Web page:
NEW PORT RICHEY — Jeff Sutton, the city's longtime personnel director, seemed the natural choice to fill in as top administrator after Tom O'Neill "retired" last week.
But there is one problem: He does not live in the city limits, a possible violation of the city charter's residency requirement.
Mayor Scott McPherson raised concerns after he noticed the residency requirement for city managers while studying the charter.
Next week, the City Council will meet to consider waiving the residency requirement, an authorization that is allowed under the charter.
"It's certainly something we can cure," McPherson said.
Sutton, who has lived just outside the city limits for about nine years, said he hadn't even thought about the requirement because he assumed it did not apply to him. The charter does not say acting city managers must live in the city.
"It's open to interpretation," he said.
McPherson said his concern is that Sutton is actually an interim city manager, because O'Neill technically retired, and thus Sutton is subject to the requirements laid out in the charter.
O'Neill had to retire last week because he had enrolled five years ago in the Florida Retirement System's Deferred Retirement Option Program, or DROP. Due to a controversial loophole in state law, however, O'Neill could return to his old job after 30 days. After a year back, he would start collecting his monthly pension in addition to his salary — a practice known as "double-dipping." Many also collect a lump-sum "retirement'' payment.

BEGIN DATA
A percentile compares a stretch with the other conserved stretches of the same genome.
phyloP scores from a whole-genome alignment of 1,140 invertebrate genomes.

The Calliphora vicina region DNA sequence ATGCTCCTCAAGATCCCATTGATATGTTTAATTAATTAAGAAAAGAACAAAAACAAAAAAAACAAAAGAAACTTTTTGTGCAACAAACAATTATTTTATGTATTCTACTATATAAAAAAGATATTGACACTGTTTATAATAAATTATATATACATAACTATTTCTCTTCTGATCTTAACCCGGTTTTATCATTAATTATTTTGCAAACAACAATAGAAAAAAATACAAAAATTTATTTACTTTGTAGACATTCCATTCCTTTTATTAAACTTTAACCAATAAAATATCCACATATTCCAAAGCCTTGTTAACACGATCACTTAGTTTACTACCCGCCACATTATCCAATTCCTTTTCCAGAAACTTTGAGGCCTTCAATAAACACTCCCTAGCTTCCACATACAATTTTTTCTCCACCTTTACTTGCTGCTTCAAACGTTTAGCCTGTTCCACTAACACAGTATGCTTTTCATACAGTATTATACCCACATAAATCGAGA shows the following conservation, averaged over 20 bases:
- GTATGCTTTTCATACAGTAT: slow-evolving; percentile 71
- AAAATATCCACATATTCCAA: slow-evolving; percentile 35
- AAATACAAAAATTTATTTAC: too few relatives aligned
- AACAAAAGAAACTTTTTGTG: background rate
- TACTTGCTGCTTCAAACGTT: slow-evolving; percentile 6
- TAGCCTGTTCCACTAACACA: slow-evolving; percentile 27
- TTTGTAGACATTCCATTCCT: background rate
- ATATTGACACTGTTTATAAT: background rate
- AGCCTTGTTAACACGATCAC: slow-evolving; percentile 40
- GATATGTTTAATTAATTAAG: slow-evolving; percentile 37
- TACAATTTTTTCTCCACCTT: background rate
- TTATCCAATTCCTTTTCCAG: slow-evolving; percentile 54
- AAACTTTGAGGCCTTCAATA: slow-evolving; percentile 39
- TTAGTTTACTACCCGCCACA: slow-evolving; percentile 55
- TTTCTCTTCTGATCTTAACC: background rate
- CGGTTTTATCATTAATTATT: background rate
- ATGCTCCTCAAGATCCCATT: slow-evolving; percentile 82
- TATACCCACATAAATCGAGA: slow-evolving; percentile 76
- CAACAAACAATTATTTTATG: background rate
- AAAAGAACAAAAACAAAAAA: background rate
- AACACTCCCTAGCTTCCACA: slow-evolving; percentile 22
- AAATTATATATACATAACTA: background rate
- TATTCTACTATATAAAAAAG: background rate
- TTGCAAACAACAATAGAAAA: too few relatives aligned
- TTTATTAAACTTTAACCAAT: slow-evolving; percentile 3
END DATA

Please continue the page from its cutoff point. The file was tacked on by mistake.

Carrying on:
City Council members have said they want to rehire O'Neill after the 30 days, and O'Neill has said he wants to come back.
In previous interviews, O'Neill has pointed out that when he entered the retirement program five years ago, he was the city's public works director and figured he would finish his career there. When the previous city manager left in 2007, O'Neill decided to pursue that post.
McPherson said Wednesday that he does want to discuss whether to advertise the city manager's position. That issue will be on a work session scheduled for next Tuesday.
"I'm very satisfied with the way Tom has done his job," said McPherson. But the public outcry over the double-dipping practice has persuaded him to consider whether to hire someone else.
"It's best to at least engage the public," he said.
Jodie Tillman can be reached at [email protected] or (727) 869-6247.